A week later, when he was slightly better but not good enough to be considered as 'recuperating', we considered taking him to a couple of other vets. We had 3 very different opinions so far, and any more perspectives (we thought) might only help. Fortunately or unfortunately, we couldn't manage to take him to any vet that weekend. He probably only needed rest and respite from any strong medication. She persisted, spent hours looking after him, holding him when he was wheezing, gasping for breath, collapsing with the effort, but determined to see it through. He spent many sleepless nights and she stayed up with him, literally watching over him like an angel. Her mother mothered him too, and I think it was their love and compassion that helped him survive.
I was afraid that at least one of the vets would simply say: put him down, he's not going to survive for too long anyway. It did happen, and there was a point when I almost believed him, that this little buddy would survive, but would lead a painful life, and it might be best to end his misery sooner rather than later. The problem with that line of thought was that it was weak. And that is where this awesome lady showed her strength of conviction. She simply focused her energy on letting him be. Helping when he needed it, monitoring his symptoms, and intervening when necessary, and NEVER giving a second thought to the option of putting him down.
We met him yesterday after she invited us several times--to come watch him as he went about being a puppy--jumping, playing, being mischievous, which he couldn't do earlier, because he was busy fighting for every breath! I had to pick my proverbial jaw off the floor when I saw him: he was barking, excited to see me... he ran down the stairs, wanting to jump on the neighborhood dog, not wanting to be restrained by the leash, as if nothing was ever wrong with him! In the 2 weeks that I didn't see him, he lost a bit of his tail--his last vertebra simply dropped off--dead. His teeth, however, lightened up--went from yellow to a normal off-white, and he gained some weight. Anyone else seeing him would notice the bony frame, the stick-like legs, the frayed ears, and think... boy that's one sick dog! But I've had the fortune to know the spirit that defines him. And I can only bow to that spirit. And to the girl who believed in that spirit more than anyone else did, and gave him a chance.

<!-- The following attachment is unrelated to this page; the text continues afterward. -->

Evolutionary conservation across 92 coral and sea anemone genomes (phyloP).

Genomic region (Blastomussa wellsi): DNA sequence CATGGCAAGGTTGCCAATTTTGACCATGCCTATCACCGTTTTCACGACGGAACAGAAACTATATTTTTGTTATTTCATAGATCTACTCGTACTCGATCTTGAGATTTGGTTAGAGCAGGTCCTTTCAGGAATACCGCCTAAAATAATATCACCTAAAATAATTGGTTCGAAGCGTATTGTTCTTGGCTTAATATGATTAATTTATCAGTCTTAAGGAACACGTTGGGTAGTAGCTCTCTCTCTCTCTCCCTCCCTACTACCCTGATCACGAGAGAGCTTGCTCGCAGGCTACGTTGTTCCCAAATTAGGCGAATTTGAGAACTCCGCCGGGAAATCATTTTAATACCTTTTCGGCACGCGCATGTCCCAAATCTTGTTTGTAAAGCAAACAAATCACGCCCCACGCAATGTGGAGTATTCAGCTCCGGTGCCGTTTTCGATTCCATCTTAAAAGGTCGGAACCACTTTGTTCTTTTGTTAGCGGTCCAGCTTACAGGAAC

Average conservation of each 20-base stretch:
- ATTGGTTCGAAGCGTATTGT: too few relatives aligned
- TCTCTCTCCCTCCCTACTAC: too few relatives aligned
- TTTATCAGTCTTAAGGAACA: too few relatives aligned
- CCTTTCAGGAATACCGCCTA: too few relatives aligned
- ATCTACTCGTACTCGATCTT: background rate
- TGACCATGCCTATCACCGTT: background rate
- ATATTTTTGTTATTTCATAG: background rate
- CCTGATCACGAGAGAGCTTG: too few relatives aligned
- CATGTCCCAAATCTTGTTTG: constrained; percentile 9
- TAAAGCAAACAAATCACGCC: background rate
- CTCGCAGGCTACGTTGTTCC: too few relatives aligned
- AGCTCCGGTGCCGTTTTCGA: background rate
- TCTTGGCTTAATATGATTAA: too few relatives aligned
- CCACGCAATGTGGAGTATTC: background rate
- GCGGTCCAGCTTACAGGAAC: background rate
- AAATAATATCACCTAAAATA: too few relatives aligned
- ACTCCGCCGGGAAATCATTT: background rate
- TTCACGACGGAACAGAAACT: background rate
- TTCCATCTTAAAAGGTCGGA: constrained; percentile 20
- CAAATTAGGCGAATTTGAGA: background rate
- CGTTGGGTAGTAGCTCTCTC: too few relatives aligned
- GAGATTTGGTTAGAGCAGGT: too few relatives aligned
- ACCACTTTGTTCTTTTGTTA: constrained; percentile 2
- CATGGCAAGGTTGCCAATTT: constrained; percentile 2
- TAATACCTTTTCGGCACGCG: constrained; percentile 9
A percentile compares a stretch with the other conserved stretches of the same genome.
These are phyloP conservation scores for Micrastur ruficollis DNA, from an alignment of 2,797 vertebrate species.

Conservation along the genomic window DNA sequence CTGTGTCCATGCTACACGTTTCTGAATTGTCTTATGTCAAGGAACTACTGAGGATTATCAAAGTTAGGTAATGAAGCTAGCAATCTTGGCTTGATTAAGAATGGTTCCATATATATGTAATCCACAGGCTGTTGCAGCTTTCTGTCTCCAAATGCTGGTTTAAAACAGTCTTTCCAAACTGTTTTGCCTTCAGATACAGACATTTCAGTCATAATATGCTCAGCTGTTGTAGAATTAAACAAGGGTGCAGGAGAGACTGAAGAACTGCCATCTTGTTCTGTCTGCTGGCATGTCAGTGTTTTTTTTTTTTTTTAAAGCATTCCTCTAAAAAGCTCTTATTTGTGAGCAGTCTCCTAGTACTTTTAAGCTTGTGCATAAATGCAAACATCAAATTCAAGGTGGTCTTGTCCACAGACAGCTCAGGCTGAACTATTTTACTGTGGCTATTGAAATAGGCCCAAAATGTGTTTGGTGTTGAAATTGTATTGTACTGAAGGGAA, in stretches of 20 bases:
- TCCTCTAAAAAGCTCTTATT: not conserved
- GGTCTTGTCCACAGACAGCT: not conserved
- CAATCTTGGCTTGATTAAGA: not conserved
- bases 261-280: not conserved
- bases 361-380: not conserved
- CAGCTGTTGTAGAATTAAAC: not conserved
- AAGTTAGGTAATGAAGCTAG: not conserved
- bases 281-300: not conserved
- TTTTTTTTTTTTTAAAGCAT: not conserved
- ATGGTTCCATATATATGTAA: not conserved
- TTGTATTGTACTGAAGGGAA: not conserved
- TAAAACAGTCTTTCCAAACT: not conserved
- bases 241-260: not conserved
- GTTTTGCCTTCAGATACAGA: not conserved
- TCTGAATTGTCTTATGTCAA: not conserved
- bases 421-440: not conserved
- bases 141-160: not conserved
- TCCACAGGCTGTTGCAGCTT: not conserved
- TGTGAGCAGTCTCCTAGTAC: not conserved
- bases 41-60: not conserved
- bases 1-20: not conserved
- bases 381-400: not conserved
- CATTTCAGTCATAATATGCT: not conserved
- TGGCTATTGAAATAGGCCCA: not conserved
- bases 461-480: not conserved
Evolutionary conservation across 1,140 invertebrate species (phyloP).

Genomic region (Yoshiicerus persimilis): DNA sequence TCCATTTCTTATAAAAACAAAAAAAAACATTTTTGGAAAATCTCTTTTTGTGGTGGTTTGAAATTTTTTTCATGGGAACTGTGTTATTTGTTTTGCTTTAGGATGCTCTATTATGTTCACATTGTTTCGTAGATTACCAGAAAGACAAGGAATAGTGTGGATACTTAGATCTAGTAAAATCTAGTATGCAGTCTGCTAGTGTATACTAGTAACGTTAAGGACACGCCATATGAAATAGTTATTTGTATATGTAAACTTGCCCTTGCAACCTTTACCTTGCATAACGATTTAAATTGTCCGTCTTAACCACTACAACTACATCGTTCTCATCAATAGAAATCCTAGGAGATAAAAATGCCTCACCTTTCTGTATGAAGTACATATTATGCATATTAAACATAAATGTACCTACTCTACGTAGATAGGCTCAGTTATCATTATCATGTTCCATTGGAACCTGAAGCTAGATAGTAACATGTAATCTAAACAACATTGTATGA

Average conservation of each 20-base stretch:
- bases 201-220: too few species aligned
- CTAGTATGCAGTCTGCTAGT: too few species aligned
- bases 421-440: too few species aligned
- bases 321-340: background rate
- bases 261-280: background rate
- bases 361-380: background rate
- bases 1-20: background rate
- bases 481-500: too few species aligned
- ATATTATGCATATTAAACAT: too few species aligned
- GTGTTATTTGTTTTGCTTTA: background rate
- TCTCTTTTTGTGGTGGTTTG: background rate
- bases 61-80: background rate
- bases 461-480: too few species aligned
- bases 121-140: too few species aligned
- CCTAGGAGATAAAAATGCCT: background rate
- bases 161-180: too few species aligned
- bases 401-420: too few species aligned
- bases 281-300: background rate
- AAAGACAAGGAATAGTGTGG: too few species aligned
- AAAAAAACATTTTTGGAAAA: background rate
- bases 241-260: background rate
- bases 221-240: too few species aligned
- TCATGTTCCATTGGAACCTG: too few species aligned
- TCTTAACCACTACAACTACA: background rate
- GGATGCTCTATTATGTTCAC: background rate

It has been a tough couple of months, but it finally seems like he going to pull through. So dear Mudra and Nemo, here's my 'hats off' to you two!